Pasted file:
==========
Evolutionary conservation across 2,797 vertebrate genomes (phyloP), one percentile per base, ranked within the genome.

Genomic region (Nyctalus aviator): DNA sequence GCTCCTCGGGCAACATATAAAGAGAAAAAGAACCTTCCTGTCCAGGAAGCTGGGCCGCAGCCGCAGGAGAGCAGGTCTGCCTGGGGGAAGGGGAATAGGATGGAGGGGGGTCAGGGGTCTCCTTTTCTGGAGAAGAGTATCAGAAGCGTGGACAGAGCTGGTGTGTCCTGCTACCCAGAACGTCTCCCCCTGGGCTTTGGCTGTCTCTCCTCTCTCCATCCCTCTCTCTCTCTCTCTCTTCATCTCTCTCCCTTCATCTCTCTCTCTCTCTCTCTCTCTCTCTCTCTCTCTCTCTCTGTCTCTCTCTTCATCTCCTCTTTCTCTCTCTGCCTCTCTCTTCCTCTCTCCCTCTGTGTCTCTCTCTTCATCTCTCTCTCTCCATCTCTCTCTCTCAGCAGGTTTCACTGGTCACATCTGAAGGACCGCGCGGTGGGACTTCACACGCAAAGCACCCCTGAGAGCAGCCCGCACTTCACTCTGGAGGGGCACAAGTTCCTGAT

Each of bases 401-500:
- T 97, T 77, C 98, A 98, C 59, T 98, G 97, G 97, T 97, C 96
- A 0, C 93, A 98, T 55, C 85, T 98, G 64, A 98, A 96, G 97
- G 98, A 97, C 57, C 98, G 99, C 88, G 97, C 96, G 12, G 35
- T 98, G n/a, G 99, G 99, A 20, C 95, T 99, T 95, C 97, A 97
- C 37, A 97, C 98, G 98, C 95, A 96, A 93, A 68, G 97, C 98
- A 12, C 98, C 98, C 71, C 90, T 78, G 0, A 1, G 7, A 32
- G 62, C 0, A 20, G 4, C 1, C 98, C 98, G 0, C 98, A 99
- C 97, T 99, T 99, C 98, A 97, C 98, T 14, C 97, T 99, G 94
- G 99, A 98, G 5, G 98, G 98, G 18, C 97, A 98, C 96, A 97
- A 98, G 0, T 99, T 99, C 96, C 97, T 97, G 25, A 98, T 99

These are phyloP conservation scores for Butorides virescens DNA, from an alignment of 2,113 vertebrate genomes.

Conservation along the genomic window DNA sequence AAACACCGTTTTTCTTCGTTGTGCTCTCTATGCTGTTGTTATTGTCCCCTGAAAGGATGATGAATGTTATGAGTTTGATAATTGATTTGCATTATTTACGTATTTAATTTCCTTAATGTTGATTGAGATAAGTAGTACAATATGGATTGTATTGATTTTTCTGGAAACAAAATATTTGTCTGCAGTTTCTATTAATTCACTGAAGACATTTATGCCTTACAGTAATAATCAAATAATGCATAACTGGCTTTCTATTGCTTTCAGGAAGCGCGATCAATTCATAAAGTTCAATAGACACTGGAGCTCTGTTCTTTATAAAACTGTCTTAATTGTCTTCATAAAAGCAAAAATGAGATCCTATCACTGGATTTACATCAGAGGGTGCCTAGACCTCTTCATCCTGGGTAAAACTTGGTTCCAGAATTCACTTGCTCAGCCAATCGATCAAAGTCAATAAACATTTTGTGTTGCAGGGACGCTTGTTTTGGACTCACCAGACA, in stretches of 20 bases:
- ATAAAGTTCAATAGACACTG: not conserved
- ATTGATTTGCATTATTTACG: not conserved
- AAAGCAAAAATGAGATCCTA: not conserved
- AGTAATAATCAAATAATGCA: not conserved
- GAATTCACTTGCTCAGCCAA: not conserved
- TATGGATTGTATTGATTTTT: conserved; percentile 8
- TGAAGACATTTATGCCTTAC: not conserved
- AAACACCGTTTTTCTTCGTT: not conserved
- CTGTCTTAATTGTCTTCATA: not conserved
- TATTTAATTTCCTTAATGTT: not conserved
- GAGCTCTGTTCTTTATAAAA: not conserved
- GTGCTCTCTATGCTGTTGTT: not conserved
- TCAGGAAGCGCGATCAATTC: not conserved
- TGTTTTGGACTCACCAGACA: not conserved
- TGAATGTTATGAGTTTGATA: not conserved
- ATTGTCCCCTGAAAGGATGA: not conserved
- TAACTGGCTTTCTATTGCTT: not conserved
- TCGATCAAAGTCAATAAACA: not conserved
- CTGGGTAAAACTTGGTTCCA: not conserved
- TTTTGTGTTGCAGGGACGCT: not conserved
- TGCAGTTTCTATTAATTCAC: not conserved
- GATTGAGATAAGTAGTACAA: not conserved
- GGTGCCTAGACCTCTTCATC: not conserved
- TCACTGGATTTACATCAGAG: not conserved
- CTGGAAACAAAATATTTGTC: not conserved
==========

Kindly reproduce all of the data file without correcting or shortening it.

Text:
Evolutionary conservation across 2,797 vertebrate genomes (phyloP), one percentile per base, ranked within the genome.

Genomic region (Nyctalus aviator): DNA sequence GCTCCTCGGGCAACATATAAAGAGAAAAAGAACCTTCCTGTCCAGGAAGCTGGGCCGCAGCCGCAGGAGAGCAGGTCTGCCTGGGGGAAGGGGAATAGGATGGAGGGGGGTCAGGGGTCTCCTTTTCTGGAGAAGAGTATCAGAAGCGTGGACAGAGCTGGTGTGTCCTGCTACCCAGAACGTCTCCCCCTGGGCTTTGGCTGTCTCTCCTCTCTCCATCCCTCTCTCTCTCTCTCTCTTCATCTCTCTCCCTTCATCTCTCTCTCTCTCTCTCTCTCTCTCTCTCTCTCTCTCTCTGTCTCTCTCTTCATCTCCTCTTTCTCTCTCTGCCTCTCTCTTCCTCTCTCCCTCTGTGTCTCTCTCTTCATCTCTCTCTCTCCATCTCTCTCTCTCAGCAGGTTTCACTGGTCACATCTGAAGGACCGCGCGGTGGGACTTCACACGCAAAGCACCCCTGAGAGCAGCCCGCACTTCACTCTGGAGGGGCACAAGTTCCTGAT

Each of bases 401-500:
- T 97, T 77, C 98, A 98, C 59, T 98, G 97, G 97, T 97, C 96
- A 0, C 93, A 98, T 55, C 85, T 98, G 64, A 98, A 96, G 97
- G 98, A 97, C 57, C 98, G 99, C 88, G 97, C 96, G 12, G 35
- T 98, G n/a, G 99, G 99, A 20, C 95, T 99, T 95, C 97, A 97
- C 37, A 97, C 98, G 98, C 95, A 96, A 93, A 68, G 97, C 98
- A 12, C 98, C 98, C 71, C 90, T 78, G 0, A 1, G 7, A 32
- G 62, C 0, A 20, G 4, C 1, C 98, C 98, G 0, C 98, A 99
- C 97, T 99, T 99, C 98, A 97, C 98, T 14, C 97, T 99, G 94
- G 99, A 98, G 5, G 98, G 98, G 18, C 97, A 98, C 96, A 97
- A 98, G 0, T 99, T 99, C 96, C 97, T 97, G 25, A 98, T 99

These are phyloP conservation scores for Butorides virescens DNA, from an alignment of 2,113 vertebrate genomes.

Conservation along the genomic window DNA sequence AAACACCGTTTTTCTTCGTTGTGCTCTCTATGCTGTTGTTATTGTCCCCTGAAAGGATGATGAATGTTATGAGTTTGATAATTGATTTGCATTATTTACGTATTTAATTTCCTTAATGTTGATTGAGATAAGTAGTACAATATGGATTGTATTGATTTTTCTGGAAACAAAATATTTGTCTGCAGTTTCTATTAATTCACTGAAGACATTTATGCCTTACAGTAATAATCAAATAATGCATAACTGGCTTTCTATTGCTTTCAGGAAGCGCGATCAATTCATAAAGTTCAATAGACACTGGAGCTCTGTTCTTTATAAAACTGTCTTAATTGTCTTCATAAAAGCAAAAATGAGATCCTATCACTGGATTTACATCAGAGGGTGCCTAGACCTCTTCATCCTGGGTAAAACTTGGTTCCAGAATTCACTTGCTCAGCCAATCGATCAAAGTCAATAAACATTTTGTGTTGCAGGGACGCTTGTTTTGGACTCACCAGACA, in stretches of 20 bases:
- ATAAAGTTCAATAGACACTG: not conserved
- ATTGATTTGCATTATTTACG: not conserved
- AAAGCAAAAATGAGATCCTA: not conserved
- AGTAATAATCAAATAATGCA: not conserved
- GAATTCACTTGCTCAGCCAA: not conserved
- TATGGATTGTATTGATTTTT: conserved; percentile 8
- TGAAGACATTTATGCCTTAC: not conserved
- AAACACCGTTTTTCTTCGTT: not conserved
- CTGTCTTAATTGTCTTCATA: not conserved
- TATTTAATTTCCTTAATGTT: not conserved
- GAGCTCTGTTCTTTATAAAA: not conserved
- GTGCTCTCTATGCTGTTGTT: not conserved
- TCAGGAAGCGCGATCAATTC: not conserved
- TGTTTTGGACTCACCAGACA: not conserved
- TGAATGTTATGAGTTTGATA: not conserved
- ATTGTCCCCTGAAAGGATGA: not conserved
- TAACTGGCTTTCTATTGCTT: not conserved
- TCGATCAAAGTCAATAAACA: not conserved
- CTGGGTAAAACTTGGTTCCA: not conserved
- TTTTGTGTTGCAGGGACGCT: not conserved
- TGCAGTTTCTATTAATTCAC: not conserved
- GATTGAGATAAGTAGTACAA: not conserved
- GGTGCCTAGACCTCTTCATC: not conserved
- TCACTGGATTTACATCAGAG: not conserved
- CTGGAAACAAAATATTTGTC: not conserved